Update on “Sibirosaurus”

General Media Picks Up Story of Giant Siberian Dinosaur

A  number of media outlets recently carried the story of the discovery of giant dinosaur fossil bones in Siberia.  There were lurid headlines such as “terrifying newly discovered dinosaur was the size of eight elephants” and claims that the Siberian fossils represented one of the largest animals ever to have walked on Earth.  Readers of this blog will note that we at Everything Dinosaur tend to try and avoid hyperbole and the dinosaur in question, most likely a new species of long-necked dinosaur (likely to be a Titanosauriform), had already featured in the weblog back in March 2015.  The dinosaur has been given the nickname Sibirosaurus, but it has yet to be formally scientifically described.  The Titanosauriforms are the largest single group of dinosaurs within the Macronaria, a clade of Sauropods united by their very large naris  (nasal openings) in their skulls, which in a number of genera are actually much larger than the eye socket (orbit).

Media Outlets Getting Excited by “Sibirosaurus”

Macronarian Titanosauriform dinosaurs.

An artist’s impression of a typical Macronarian dinosaur.

Picture Credit: Damir G. Martin

The fossils of this dinosaur have been slowly but surely extracted from a layer of extremely hard sandstone, located halfway up a cliff.  To read Everything Dinosaur’s 2015 article on the excavation work and to see pictures of the fossil dig site: Sibirosaurus Strides In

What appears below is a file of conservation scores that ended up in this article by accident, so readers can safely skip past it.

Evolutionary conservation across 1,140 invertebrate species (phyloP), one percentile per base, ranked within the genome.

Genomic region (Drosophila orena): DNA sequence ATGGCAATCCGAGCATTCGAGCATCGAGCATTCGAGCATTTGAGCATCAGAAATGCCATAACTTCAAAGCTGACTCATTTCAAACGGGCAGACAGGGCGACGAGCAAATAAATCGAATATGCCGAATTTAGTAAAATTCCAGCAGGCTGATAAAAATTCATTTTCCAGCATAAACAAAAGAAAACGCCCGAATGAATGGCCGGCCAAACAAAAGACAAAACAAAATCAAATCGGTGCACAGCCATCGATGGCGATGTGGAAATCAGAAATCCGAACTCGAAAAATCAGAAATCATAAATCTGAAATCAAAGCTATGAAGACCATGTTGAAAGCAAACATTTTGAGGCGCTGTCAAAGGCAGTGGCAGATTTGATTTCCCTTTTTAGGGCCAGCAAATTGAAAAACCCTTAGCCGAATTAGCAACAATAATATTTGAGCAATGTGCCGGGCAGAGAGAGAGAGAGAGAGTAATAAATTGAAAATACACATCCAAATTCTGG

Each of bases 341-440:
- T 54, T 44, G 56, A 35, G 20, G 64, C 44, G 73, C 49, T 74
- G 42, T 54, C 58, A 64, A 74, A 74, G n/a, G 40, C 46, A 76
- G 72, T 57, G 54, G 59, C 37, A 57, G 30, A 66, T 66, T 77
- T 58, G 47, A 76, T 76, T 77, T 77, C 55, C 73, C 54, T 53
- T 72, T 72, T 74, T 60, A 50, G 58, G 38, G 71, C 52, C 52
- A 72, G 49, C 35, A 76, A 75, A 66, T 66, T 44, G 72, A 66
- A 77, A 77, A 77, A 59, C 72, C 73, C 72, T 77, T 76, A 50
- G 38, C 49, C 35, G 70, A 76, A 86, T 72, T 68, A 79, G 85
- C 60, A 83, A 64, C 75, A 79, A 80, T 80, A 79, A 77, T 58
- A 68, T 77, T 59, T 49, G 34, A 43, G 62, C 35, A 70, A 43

Work is Continuing on the Fossil Bone Preparation

Fossil preparation work in the laboratory.

A member of the lab team works on the fossil bones of a Macronarian dinosaur.

Picture Credit: Tomsk State University

The picture above shows one of the lab team members carefully removing the rock-hard matrix from a large bone (looks like a vertebra).   Claims in a number of newspapers that the dinosaur is a heavy as eight elephants (estimated weight up to fifty tonnes) and that these fossils represent one of the largest land animals known are a little premature, although it probably does represent a new species.  Dinosaur fossils have been found before in the sandstone rocks of the Kemerovo region of southern Siberia, but the fossils, in all probability do represent a species new to science.

A Piece of Dinosaur Fossil Bone at the Dig Site

A piece of dinosaur fossil bone.

A photograph of the Siberian dinosaur fossil bone at the dig site.

Picture Credit: Tomsk State University

The research is being conducted by Tomsk State University, St Petersburg State University and the Zoological Institute of the Russian Academy of Sciences.  A spokesperson from Everything Dinosaur commented that a formal research paper on this new dinosaur taxon will, in all likelihood be published next year.

Work has already been completed on the sacrum and it is hoped that these fossils along with foot bones from a Titanosauriform found in 1995 and likely to belong to the same species, will go on public display.

Although Fragmentary it is Likely a New Species of Titanosauriform will be Erected

Fossils of a new Titanosaur from Siberia.

Fossils of “Sibirosaurus” ready for cataloguing.

Picture Credit: Tomsk State University

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